Transportation study updates roadway, transit, pedestrian plan

A truck drives past the DeKalb County Highway Department sign May 23 at 1826 Barber Greene Road.

DeKALB — The DeKalb-Sycamore Area Transportation Study will be receiving public comments on three planning documents until June 3, according to a May 20 public notice.

The group determines the allocation of federal and state funding for public transit and highway projects in the metropolitan area. Its staff and committee members are from DeKalb, Sycamore, Cortland, DeKalb County, NIU and the Illinois Department of Transportation.

The three documents are drafts of a four-year transportation improvement program, a 2019 active transportation plan and a 2020 unified planning work program.

Each year, the group must update its transportation plan with current and projected projects to continue receiving federal funding. DSATS Coordinator Brian Dickson said very little has changed from last year’s update.

A full listing of the projects and their costs can be accessed here, at the end of the “DSATS SFY20-24 TIP” file.

The Transportation Improvement Plan includes roadway, transit and pedestrian projects. Most of the funding for the roadway projects is from the Federal Highway Administration and Illinois Department of Transportation. Most of the funding for transit projects is from the Federal Transit Administration. The pedestrian project is funded by the Illinois Transportation Alternatives Program and the Sycamore Park District.

The total cost of the roadway and pedestrian projects from 2020 through 2024 will be $31,800,230. $25,144,180 is from federal funding, $3,431,000 from state funding, $1,838,500 from motor fuel taxes collected in DeKalb and Sycamore and $1,016,550 from local funding.

This is up from $29,564,100 total from the 2019 through 2023 Transportation Improvement Plan. Dickson said the total goes up every year as the cost projections adjust for inflation. In each Transportation Improvement Plan, the costs of the projects one to two years out are generally accurate, while three to four years out are less so, he said.

The Sycamore Park District plans to fund 20% of an asphalt trail as part of the Active Transportation Plan.

Transportation study updates roadway, transit, pedestrian plan

A map of the planned asphalt trail (orange line) that extends the Great Western Trail to Pleasant St., in North Sycamore.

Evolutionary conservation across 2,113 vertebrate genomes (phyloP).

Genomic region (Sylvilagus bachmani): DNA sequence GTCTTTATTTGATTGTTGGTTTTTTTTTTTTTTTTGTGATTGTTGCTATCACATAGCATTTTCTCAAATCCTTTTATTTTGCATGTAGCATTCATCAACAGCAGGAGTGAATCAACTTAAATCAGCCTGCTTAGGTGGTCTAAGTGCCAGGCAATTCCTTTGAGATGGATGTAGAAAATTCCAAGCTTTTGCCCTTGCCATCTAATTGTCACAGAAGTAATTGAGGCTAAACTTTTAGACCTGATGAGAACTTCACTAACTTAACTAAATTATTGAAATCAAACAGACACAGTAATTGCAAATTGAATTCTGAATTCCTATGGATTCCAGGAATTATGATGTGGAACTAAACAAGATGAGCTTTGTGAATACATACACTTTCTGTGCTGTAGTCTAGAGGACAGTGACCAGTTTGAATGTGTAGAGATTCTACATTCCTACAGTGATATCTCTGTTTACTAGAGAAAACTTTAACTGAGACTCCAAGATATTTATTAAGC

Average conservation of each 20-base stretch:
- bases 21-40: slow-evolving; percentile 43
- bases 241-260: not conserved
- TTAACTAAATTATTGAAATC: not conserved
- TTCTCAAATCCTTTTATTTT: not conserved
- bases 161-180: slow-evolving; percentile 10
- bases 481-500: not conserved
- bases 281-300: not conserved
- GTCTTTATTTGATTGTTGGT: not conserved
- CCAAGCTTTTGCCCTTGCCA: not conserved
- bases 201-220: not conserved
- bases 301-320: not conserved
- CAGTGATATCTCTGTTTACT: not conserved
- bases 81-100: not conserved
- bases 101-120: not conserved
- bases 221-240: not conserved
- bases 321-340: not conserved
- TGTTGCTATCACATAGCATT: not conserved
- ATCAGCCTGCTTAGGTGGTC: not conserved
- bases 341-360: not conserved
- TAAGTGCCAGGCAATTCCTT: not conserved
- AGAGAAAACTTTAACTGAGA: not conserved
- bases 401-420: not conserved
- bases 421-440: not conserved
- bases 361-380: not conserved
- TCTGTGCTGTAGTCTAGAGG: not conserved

The Active Transportation Plan updates DSATS’ 2011 Bike and Pedestrian Plan, according to public documents. Dickson, who was involved in the preparation of the plan, said it lays out suggested projects related to bike and pedestrian travel for the next 20 to 25 years.

Any projects listed in the Active Transportation Plan are suggestions — only those listed in the Transportation Improvement Plan are receiving funding, he said.

The total cost of the public transit projects will be $32,128,361 from federal and state funds. No local funds are slated to be used. Huskie Line buses are included in the plan.

Dickson said DSATS is updating its Long Range Transportation Plan next year. This plan is updated once every five years, and assess and projects the system at least 25 years. He said DSATS is looking to hire consultants for the project.

An open house for the Active Transportation Plan will be held 5:30 to 6 p.m. May 28 in the Sycamore Park District Community Center, 480 Airport Road. Dickson said maps and paper copies of the plan will be available, and questions may be asked at the park district board meeting at 6 p.m., following the open house.

A public hearing for the plans will be held as part of the Technical Advisory Committee 11 a.m. June 5 at the DeKalb County Highway Department, 1826 Barber Greene Road.

More News Stories

top story

DeKALB — A former Sycamore man who is currently serving a 55-year prison sentence is seeking a retrial after being charged for abducting a former student at gunpoint and raping her at his home in 2001.

featured
  • Updated

Editor's note: This story is part of a collaboration with WNIJ. Read WNIJ Reporter Sarah Jesmer's story here and listen to her broadcast here. Listen to WNIJ's broadcast on why we came to this story here.

  • Updated

DeKALB — Students might have to pay a new fee with the arrival of fiscal year 2021 but should also expect to see a decrease in charges on the whole.

DeKALB — The Student Government Association is considering ending its contract with Campus Labs, the current provider of HuskieLink, in favor of a platform called Presence, Speaker of the Senate Ian Pearson said.